AP Explains: Kashmir on edge 1 year after major Indian shift

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FILE - In this Aug. 9, 2019, file photo, an Indian national flag, left, is hoisted next to a Jammu and Kashmir state flag on the government secretariat building after New Delhi scrapped the disputed regions semi-autonomy in Srinagar, Indian controlled Kashmir. Indian-controlled Kashmir has remained on edge after New Delhi last summer scrapped the disputed regions semi-autonomy amid a near-total clampdown. While deeply unpopular in Muslim-majority Kashmir, the sudden move resonated in India, where Prime Minister Narendra Modi was cheered by supporters for fulfilling a long-held Hindu nationalist pledge. (AP Photo/Dar Yasin, File)

SRINAGAR – Indian-controlled Kashmir has remained on edge in the year since New Delhi scrapped the disputed region’s semi-autonomy and imposed a near-total clampdown.

While deeply unpopular in Muslim-majority Kashmir, the sudden move last August resonated in much of India, where Prime Minister Narendra Modi was cheered by supporters for fulfilling a long-held Hindu nationalist pledge to scrap the restive region's special privileges and assimilate Kashmir into the rest of the country.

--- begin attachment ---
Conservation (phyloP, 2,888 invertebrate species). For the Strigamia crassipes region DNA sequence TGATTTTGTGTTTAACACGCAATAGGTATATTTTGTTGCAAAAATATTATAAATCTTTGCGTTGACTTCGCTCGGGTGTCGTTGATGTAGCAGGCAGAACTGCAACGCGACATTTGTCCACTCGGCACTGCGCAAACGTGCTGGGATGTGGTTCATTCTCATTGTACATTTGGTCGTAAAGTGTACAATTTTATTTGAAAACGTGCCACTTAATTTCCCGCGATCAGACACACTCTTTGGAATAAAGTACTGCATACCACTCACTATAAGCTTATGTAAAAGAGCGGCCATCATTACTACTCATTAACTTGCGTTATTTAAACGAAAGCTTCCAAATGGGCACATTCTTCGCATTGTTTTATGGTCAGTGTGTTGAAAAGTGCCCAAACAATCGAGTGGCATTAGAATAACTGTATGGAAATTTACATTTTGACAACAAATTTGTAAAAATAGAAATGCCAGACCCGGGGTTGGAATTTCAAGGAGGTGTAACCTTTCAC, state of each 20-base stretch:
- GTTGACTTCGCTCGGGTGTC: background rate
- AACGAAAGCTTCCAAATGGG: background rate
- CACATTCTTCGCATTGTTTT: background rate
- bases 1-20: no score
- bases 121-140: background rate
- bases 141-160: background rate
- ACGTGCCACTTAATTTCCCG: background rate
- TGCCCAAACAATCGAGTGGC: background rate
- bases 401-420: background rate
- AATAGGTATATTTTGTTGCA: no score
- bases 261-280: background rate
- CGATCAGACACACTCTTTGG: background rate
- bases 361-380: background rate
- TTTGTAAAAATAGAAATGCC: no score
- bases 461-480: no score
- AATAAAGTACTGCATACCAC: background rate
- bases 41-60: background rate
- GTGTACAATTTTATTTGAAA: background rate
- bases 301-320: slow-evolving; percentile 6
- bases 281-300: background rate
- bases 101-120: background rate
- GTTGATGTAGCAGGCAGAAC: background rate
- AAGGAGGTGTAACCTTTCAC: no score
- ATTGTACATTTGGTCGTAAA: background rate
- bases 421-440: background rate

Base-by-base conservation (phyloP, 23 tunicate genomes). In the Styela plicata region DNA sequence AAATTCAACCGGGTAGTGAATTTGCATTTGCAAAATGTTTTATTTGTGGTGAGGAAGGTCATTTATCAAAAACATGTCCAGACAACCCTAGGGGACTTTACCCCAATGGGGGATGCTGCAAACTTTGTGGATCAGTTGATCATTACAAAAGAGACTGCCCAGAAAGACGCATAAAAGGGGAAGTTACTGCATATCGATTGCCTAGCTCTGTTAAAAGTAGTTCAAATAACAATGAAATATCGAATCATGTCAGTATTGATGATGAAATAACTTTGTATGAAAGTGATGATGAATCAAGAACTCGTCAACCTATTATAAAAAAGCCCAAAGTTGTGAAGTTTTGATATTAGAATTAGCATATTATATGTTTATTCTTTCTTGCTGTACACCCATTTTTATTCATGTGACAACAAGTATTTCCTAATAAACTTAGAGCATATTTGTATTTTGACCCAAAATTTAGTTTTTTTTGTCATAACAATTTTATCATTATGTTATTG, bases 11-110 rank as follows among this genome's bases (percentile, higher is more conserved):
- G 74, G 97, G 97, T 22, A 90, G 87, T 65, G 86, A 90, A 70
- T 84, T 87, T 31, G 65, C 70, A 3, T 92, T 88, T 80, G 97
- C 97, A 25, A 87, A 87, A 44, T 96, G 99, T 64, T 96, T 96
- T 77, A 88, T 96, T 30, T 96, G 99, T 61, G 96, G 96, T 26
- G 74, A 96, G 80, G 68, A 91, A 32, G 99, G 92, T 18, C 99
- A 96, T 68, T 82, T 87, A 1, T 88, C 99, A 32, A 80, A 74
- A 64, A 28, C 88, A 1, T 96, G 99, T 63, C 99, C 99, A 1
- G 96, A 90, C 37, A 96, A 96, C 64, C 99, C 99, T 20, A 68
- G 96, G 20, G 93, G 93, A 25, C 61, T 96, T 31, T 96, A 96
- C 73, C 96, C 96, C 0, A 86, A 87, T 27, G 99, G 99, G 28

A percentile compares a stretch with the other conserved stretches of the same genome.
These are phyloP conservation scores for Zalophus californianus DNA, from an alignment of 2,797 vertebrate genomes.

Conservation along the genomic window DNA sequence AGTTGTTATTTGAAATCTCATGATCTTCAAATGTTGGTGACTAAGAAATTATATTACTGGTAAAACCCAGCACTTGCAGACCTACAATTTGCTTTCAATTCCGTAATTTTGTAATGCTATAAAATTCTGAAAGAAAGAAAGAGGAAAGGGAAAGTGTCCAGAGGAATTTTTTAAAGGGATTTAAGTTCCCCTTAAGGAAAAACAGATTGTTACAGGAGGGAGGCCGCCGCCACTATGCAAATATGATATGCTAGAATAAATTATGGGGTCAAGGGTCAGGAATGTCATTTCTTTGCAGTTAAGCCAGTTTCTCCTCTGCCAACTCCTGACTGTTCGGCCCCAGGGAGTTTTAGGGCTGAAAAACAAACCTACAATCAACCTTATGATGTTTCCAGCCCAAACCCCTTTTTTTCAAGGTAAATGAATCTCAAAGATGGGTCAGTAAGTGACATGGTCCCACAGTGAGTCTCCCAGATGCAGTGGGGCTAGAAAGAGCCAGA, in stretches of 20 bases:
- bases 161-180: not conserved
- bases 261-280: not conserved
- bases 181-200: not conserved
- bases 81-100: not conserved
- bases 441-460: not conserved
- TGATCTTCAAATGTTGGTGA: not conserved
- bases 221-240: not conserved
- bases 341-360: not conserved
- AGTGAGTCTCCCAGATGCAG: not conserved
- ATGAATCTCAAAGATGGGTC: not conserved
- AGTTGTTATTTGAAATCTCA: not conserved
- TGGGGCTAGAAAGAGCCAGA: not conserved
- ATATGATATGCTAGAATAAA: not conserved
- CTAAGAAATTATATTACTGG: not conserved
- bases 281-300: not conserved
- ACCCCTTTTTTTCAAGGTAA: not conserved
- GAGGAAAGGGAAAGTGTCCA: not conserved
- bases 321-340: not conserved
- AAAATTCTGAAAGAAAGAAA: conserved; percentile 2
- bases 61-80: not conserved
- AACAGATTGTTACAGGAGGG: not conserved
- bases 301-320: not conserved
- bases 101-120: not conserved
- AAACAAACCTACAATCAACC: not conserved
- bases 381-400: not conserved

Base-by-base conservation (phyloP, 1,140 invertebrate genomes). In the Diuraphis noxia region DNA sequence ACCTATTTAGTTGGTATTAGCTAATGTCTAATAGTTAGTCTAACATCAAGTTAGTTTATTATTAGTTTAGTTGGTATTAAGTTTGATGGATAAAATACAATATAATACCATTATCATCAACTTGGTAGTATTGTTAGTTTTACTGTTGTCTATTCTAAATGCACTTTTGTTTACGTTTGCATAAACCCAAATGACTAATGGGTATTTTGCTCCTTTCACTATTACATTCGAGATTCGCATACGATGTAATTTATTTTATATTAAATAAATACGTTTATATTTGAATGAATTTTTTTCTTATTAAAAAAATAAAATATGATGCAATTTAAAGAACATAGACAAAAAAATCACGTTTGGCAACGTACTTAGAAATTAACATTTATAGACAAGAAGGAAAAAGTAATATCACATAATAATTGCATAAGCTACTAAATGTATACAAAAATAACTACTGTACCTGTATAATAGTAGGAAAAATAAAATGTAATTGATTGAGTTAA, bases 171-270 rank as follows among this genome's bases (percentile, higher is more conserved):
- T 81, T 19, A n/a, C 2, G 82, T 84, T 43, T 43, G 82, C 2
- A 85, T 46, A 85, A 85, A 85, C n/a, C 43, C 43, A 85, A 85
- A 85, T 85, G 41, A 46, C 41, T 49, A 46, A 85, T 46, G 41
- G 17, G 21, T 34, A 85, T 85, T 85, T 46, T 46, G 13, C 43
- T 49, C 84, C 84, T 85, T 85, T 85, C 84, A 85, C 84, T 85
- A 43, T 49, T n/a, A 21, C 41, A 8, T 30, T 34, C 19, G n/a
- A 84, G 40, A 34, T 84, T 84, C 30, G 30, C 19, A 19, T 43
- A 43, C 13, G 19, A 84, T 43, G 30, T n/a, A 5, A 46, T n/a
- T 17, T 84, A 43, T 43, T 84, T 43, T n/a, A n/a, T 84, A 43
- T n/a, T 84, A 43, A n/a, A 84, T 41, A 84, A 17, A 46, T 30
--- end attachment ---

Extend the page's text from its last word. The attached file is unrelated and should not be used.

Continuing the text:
Since then, the Indian government has imposed overarching restrictions, ranging from curfews to communication blackouts, and enacted new laws that have created a climate of fear.

Here is an overview:

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WHAT HAPPENED

On Aug. 5, 2019, the Modi government passed legislation in Parliament that stripped Jammu and Kashmir's statehood, scrapped its separate constitution and removed inherited protections on land and jobs.

The region was also split into two federal territories — Ladakh and Jammu-Kashmir. To forestall any public revolt, the region was flooded with soldiers manning roadblocks of razor wire. Phone lines and internet connections were switched off and residents were under a 24-hour curfew for several weeks, and then an intermittent lockdown for months.